The USCCB has issued its report on the recently concluded debt ceiling and budget negotiations. The document does not mince words, opening with this verdict: “This debate demonstrated the partisan, ideological, and dysfunctional polarization that dominates Washington. It wasn’t pretty, and it isn’t over. While the crisis of default was averted, for advocates of poor and vulnerable people, this debate was disappointing, ominous, and just a beginning.”
The Holy Father met with a group of pilgrims from Traunstein, Bavaria last week and he offered these words:
Even then, though, we can remain joyous and human -- but only if heaven is open for us, only if we can be strengthened in the certainty that God loves us in full, that God is good and, through this, in the certainty that it’s good to be human....
Harold Meyerson in this morning's Washington Post examines the reasons why President Obama will not get a primary challenger from his base, something that doomed previous re-election efforts by Lyndon Johnson, Jimmy Carter, and George H.W. Bush. He left one thing out, and it is something liberals need to ponder before they carp about the President: health care reform. Here is a signature achievement, one that had eluded previous presidents including Truman, Johnson, Nixon and Clinton. By 2014, unless the Democrats lose the White House, health care will be a right in this country. That is no small achievement. I wish Obama had been better at negotiating with the republicans. I wish he had pushed through immigration reform. I wish he had been able to get card check through Congress. But, he succeeded in making health care a right, and the complainers from the leftwing bleachers should remember that.
Earlier this week, I called attention to a speech given by Archbishop Jose Gomez of Los Angeles to the Napa Institute about immigration and America’s national story. Yesterday, at the Knights of Columbus Convention, Archbishop Gomez again addressed the issue.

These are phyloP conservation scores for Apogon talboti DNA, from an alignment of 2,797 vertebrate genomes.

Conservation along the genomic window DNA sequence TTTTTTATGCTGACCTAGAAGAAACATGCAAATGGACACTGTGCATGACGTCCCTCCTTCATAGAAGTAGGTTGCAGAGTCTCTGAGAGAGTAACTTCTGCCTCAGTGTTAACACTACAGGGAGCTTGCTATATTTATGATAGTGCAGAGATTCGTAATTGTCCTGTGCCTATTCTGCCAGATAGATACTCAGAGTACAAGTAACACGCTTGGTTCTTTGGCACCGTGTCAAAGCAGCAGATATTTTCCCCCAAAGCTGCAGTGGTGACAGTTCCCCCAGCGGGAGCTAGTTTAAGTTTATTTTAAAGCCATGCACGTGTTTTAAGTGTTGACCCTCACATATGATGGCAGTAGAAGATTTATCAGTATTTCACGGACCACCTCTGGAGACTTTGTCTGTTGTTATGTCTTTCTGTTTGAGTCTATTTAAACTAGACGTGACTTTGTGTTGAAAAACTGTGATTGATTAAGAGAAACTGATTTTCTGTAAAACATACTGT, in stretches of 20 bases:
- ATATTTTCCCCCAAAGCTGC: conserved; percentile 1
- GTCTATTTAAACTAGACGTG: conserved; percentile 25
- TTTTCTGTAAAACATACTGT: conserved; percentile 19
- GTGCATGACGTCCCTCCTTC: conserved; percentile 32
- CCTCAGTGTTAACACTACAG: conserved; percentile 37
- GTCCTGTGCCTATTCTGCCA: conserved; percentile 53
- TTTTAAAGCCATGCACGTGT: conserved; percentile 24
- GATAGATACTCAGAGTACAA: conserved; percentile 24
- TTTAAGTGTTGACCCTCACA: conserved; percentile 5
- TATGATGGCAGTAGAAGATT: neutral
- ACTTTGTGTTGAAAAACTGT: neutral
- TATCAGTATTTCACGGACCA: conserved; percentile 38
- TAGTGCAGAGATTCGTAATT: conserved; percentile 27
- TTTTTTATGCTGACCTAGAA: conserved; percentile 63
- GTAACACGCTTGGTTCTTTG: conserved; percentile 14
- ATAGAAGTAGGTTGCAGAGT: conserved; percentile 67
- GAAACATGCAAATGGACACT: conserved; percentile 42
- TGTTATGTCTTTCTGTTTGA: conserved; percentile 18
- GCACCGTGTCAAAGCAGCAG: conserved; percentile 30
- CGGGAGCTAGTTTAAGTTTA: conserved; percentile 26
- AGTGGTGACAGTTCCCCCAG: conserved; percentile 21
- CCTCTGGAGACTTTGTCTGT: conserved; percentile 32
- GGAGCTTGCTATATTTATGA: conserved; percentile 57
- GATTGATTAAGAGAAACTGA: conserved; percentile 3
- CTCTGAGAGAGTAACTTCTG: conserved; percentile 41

There is something undeniably satisfying, and something very worrisome, about the photo of Hosni Mubarak, the recently deposed Egyptian dictator, in a prisoner's cage in a Cairo courtroom. This is a man who has kept his entire country in a cage of corruption, medieval justice and oppression for many years.
But, the troubling thing is that this image will not be lost on Qaddafi or Assad or any of the other remaining tyrants in the Mideast. It is an invitation to dig in and hold on, at all costs. On the other hand, those surrounding these evil men may take note of the image, too, and conclude that if the evil of the regime is personalized, they can escape with their skins if they bolt now.
Our friends at Faith in Public Life have a new feature, Washington Word, a weekly email that addresses key issues of the day in the context of religious values.
You can sign up for this free email service by sending an email to: firstname.lastname@example.org. I just got my first edition and it is very well done.
I will also note that this is the second time the name "Washington Word" has been used for a DC publication. In the late 80's or early 90's, there was an attempt, uncsuccessful in the event, to launch a newspaper of that name to rival the Washington Post's commentary. Let's hope this new incarnation fares better.